Revelers in Pamplona, Spain and liquid alternative mutual funds and ETFs (known as “liquid alts”) share a key trait. Neither can withstand the stampede of a raging bull. For much of this past decade, a steadily rising bull market led a wide range of liquid alt funds to lag the gains posted by stocks. These hedge fund-like products aim to profit from volatility and uncertainty.

Fast-forward to 2022. Suddenly, these funds are posting respectable returns, making up for lost ground in a hurry. Meanwhile, outside of public markets, a whole new set of alternative investing options have emerged for advisors looking to capture the alpha generated by private markets. Let’s take a closer look at each segment of this diversified asset class.

Godot Finally Arrives
Many advisors likely overlooked liquid alts because for years they produced mediocre returns. These funds are built for volatility, after all—or to create positive returns when stock and bond prices are slumping, which they weren’t doing. It’s a shame, because now people likely realize that liquid alts exposure would have helped stabilize portfolios that have gone underwater in recent quarters.

To be sure, some advisors (and retail investors) did make the proper pivot. After five straight years of net outflows, liquid alt funds took in $31.83 billion in 2021, according to Morningstar. And the interest continues to grow. “Every single category [of liquid alts] has seen positive inflows this year,” says Simon Scott, Morningstar’s head of alternatives research.

He notes that “hedged equity” funds captured the largest amount of new monies. These funds own equities and also buy options contracts to serve as a hedge to offset losses connected to market risk. Through the end of May, the category saw a further $6.9 billion in net inflows. With $24.7 billion in assets under management (through mid-June), the JP Morgan Hedged Equity Fund (JHEQX) is the category’s biggest and garners a five-star and “Silver” analyst rating from Morningstar.

Trend-following funds, which follow a strategy using the technical analysis of changing market prices, have also seen solid net inflows of $4.3 billion this year, “which is no surprise when you see how well they have done,” says Scott. The average fund in the group is up 22% through May of this year, with some funds such as the AQR Managed Futures Strategy Fund (AQMIX) and the AlphaSimplex Managed Futures Strategy Fund (AMFAX) both up more than 45% through the end of May. Scott adds that “trend following in bonds and commodities has been strong, particularly for those that have higher volatility targets and so can run higher leverage.”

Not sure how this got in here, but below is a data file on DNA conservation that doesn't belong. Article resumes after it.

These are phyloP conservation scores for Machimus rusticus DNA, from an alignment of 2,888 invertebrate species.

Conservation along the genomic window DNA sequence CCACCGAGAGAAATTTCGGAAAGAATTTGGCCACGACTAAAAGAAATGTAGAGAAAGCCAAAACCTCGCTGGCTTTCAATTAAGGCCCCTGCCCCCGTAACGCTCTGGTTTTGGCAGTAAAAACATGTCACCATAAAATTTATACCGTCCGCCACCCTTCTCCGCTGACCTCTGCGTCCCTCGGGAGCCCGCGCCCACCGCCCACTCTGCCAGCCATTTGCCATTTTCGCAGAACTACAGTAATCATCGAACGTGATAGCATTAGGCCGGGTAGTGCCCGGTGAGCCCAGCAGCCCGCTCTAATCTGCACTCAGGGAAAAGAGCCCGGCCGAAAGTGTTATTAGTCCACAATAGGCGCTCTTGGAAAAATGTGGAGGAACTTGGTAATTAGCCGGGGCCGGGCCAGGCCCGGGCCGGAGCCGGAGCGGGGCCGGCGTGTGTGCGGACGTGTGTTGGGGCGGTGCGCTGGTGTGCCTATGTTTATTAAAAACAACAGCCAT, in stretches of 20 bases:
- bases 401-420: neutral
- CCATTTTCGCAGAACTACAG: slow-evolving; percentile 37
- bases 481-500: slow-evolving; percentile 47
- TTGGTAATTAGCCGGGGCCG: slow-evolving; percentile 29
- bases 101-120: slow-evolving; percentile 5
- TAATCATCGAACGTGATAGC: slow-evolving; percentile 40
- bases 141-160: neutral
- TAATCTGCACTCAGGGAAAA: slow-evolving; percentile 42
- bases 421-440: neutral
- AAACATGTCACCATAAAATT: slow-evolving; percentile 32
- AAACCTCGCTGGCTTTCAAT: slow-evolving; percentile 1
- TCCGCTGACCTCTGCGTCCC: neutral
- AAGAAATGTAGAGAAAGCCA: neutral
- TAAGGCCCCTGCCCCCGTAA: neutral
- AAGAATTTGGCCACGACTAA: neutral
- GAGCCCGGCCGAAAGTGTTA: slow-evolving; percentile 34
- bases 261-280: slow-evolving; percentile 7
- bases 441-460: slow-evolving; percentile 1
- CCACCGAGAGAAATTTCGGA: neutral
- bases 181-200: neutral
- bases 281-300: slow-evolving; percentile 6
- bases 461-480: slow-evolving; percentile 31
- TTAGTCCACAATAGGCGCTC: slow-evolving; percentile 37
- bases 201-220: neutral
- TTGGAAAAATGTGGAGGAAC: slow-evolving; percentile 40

Will volatility in markets continue for the rest of the year? With the Federal Reserve aggressively raising interest rates, high inflation creating economic strains and a growing possibility of a recession later this year, the answer would seem to be yes.

Lacking a crystal ball on the direction of equity markets for the remainder of 2022, advisors may want to explore another pair of liquid alt categories: market neutral funds and long/short funds, which are aimed at providing stable returns (or at least more muted negative returns) when stocks are slumping.

The Private Pivot
Advisors are also increasingly embracing alternative assets that trade in private markets, such as private equity, venture capital, private credit (also known as “direct lending”) and hard assets such as infrastructure.

In a February article published by Morningstar, titled “When History Rhymes,” Scott wrote that “while pension funds and longer-term liability matchers have long incorporated these assets into their portfolios, more recently a broader range of institutional investors, and even high-net-worth individual investors, have been making the crossover.”

Tapping into private markets makes sense when you consider that many companies choose to remain private rather than endure the scrutiny and regulatory burden of public entities. According to Morgan Stanley, companies have raised more money in private markets than in public markets every year for more than a decade.

But investing (or lending) in private markets has a clear drawback that liquid alts don’t: restricted liquidity. You can redeem private market money only a handful of times per year at best—and sometimes not for five or seven years. So these investments should represent just one sleeve of a client’s asset base, the part earmarked for longer-term wealth generation.

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